Both wood and vinyl siding are available in a range of different styles, which customizes the look of your home’s exterior. This includes traditional, horizontal lap siding, shingles 2, and in some cases, decorative siding. Of the two, wood is definitely more versatile. It can be found in different plank sizes and may be installed in a shiplap or board-and-batten style. Shingles may be installed in straight or irregular patterns. Vinyl siding is more limited in style selection as well as plank sizes and how those planks are installed.

From a distance, both may provide a wood-grain finish to the siding. However, real wood is actually slightly more subtle in the appearance of the grain than the faux grain of vinyl. In addition, vinyl siding has seams where one plank overlaps the next, which are slightly more visible than that of wood siding because wood planks tend to sit flush together rather than overlap.
If vinyl is being used as a rainscreen, it cannot have insulation in this area. To truly insulate the home, foam panel insulation should be considered beneath any siding because the siding itself does not insulate. While neither material can be truly called low maintenance, vinyl requires less maintenance than wood. Wood siding peels over time, which means that it must be scraped and repainted regularly to prevent issues such as wood rot.

Vinyl siding does not require sanding, scraping, or repainting, so it can be considered lower maintenance than wood. The material has drawbacks from a maintenance standpoint, however, including the fact that the boards may easily detach and drop off the house, requiring them to be put back on frequently. Boards may also crack or warp, which means that they need to be replaced.

If wood siding is maintained every five years or so, it can last for 20 to 40 years or more. However, if not well-maintained, its lifespan decreases because rot could set in. Vinyl can easily last 40 or more years, making it more durable in terms of longevity.

Wood siding is often susceptible to some types of wood-eating insects or pests. Some types of wood siding are less vulnerable than others, and the wood may be treated to help prevent this.
Vinyl siding is not susceptible to damage from wood-eating insects or pests because it is made from a type of plastic. If there are gaps in the vinyl, however, pests may still enter and eat the home’s wood frame where it is less noticeable.

Neither wood nor vinyl is considered particularly soundproof. No siding will make a significant change in the amount of sound that you hear. Cladding an ICF block home with either wood or vinyl siding or using some type of foam insulation beneath the siding can have a significant reduction in sound for your home, but putting either siding over a wood frame will not.

When it comes to temperature changes, wood swells and contracts slightly with humidity in the air. For areas that see extreme humidity changes, this could eventually warp the wood.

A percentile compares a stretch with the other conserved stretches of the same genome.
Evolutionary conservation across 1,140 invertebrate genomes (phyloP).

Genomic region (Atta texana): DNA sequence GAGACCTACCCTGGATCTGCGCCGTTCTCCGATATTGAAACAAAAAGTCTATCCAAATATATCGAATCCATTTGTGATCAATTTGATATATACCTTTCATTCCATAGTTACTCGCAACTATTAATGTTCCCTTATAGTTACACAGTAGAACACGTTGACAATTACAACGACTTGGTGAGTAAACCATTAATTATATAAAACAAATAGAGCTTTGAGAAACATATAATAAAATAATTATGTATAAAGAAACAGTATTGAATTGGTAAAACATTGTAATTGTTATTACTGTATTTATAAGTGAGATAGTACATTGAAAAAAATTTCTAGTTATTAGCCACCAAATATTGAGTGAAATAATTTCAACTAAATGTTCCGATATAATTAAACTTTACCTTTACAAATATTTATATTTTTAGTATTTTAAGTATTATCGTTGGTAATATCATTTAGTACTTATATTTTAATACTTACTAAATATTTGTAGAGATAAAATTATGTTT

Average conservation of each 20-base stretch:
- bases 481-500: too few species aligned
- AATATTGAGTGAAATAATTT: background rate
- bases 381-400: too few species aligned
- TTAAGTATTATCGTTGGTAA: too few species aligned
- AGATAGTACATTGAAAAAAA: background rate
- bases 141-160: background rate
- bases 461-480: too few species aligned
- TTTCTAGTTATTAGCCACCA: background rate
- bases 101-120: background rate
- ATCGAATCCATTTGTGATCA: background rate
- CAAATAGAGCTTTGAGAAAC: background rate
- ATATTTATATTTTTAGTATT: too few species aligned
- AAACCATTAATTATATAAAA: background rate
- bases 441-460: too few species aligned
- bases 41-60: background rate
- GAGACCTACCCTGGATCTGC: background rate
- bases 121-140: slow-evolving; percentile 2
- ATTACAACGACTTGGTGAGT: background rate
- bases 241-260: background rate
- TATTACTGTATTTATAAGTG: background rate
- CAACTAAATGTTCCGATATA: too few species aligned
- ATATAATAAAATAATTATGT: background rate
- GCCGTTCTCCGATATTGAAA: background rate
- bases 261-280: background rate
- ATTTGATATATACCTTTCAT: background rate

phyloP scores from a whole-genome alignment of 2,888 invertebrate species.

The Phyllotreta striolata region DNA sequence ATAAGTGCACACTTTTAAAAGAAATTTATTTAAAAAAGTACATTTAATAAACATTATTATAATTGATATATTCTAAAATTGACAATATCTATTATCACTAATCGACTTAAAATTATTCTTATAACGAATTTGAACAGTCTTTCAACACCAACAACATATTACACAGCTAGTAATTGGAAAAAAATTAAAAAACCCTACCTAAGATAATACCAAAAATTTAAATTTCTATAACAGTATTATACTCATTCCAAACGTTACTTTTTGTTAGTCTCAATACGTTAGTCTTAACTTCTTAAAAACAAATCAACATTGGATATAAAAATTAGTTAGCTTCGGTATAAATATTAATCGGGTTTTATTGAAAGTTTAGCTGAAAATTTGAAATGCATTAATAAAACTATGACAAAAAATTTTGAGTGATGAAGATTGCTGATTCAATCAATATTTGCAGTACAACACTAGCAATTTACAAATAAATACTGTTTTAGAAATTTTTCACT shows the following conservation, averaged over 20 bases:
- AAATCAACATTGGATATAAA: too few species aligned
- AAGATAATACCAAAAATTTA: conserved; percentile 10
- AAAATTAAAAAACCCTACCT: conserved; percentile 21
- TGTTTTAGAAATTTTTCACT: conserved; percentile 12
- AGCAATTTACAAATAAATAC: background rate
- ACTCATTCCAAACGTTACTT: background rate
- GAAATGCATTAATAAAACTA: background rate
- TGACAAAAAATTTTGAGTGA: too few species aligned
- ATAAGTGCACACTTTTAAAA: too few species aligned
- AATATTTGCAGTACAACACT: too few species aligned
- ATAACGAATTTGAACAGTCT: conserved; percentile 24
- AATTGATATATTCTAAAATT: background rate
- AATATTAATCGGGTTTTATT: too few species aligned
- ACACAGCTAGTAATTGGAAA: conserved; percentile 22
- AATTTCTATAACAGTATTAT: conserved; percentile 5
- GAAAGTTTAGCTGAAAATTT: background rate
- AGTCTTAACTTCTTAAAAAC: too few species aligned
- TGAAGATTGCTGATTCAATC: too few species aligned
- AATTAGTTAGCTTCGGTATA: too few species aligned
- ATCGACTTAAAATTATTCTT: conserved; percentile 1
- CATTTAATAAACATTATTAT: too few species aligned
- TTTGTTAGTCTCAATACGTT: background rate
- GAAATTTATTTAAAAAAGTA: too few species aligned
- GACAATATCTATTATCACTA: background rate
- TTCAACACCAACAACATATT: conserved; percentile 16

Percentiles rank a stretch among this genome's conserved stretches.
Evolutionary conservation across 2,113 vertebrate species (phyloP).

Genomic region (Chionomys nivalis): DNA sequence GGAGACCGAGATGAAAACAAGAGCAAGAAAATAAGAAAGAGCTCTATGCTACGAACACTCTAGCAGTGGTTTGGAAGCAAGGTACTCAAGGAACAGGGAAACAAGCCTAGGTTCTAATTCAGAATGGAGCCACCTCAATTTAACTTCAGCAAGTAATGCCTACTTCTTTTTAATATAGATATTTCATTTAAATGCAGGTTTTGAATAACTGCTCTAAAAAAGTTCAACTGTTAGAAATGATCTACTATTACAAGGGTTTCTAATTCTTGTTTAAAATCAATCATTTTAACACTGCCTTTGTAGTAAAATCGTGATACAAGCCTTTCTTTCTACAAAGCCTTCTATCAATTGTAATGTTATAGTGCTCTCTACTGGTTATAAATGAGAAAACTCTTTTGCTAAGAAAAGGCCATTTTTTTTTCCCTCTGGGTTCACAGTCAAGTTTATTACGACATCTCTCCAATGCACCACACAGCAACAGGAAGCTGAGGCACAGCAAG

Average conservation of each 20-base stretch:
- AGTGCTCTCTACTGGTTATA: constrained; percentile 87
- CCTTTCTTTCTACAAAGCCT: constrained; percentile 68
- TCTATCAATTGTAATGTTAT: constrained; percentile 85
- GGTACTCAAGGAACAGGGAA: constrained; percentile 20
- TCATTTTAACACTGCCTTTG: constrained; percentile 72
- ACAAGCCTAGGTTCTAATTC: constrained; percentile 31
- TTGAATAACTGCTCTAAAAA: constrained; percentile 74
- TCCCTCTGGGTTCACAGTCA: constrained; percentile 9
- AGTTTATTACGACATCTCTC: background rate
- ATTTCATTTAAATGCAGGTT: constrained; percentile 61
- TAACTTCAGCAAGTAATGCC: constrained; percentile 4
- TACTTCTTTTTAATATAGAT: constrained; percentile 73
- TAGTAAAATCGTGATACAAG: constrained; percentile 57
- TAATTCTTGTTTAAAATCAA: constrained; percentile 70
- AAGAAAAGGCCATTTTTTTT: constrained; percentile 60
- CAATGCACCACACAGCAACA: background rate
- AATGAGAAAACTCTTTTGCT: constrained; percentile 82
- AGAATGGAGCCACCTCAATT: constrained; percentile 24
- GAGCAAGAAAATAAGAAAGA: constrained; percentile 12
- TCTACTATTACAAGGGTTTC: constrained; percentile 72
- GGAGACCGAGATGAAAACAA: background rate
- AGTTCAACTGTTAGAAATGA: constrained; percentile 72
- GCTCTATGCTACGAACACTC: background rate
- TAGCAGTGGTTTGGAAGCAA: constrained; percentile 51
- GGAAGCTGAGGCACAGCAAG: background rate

Vinyl is not impacted by humidity, but it is affected by temperature. Vinyl siding cracks in extreme cold. It can also grow brittle and crack as it ages in areas that see extreme highs and lows throughout the year. In locations with high temperatures, the material may soften and melt. This is true of any type of heat, whether from the sun, a grill placed too close, or light reflecting off a nearby window coated with low-emissivity (Low-E). In some cases, the vinyl siding can melt a small amount and warp, and in severe cases, it may require complete replacement.

Of the two materials, wood is slightly better for the environment. When harvested with good forest protection plans, wood has a lower impact on the environment than vinyl. This is because wood siding can be easily disposed of and will not sit in landfills for years.

Vinyl is a type of plastic, so during its manufacturing, it can release harmful chemicals into the air as well as use enormous amounts of energy to produce it. While it can be recycled, it is very difficult to find recycling centers that accept it. So, leftover material or old siding often sits in landfills, without breaking down.

Cedar is naturally attractive, but it is high maintenance. It lures woodpeckers and requires somewhat frequent repair and refinishing. On the other hand, vinyl is intrinsically cheaper. If you want authentic siding and can afford the cost of buying and maintaining it, go with cedar. If, however, you are interested in siding with the lowest amount of work required to keep it looking nice, vinyl is definitely the way to go. Whichever type of siding you decide to go with, be sure to have it installed by skilled roofing contractors Ambler PA to make the most out of all the benefits that each type of siding offers.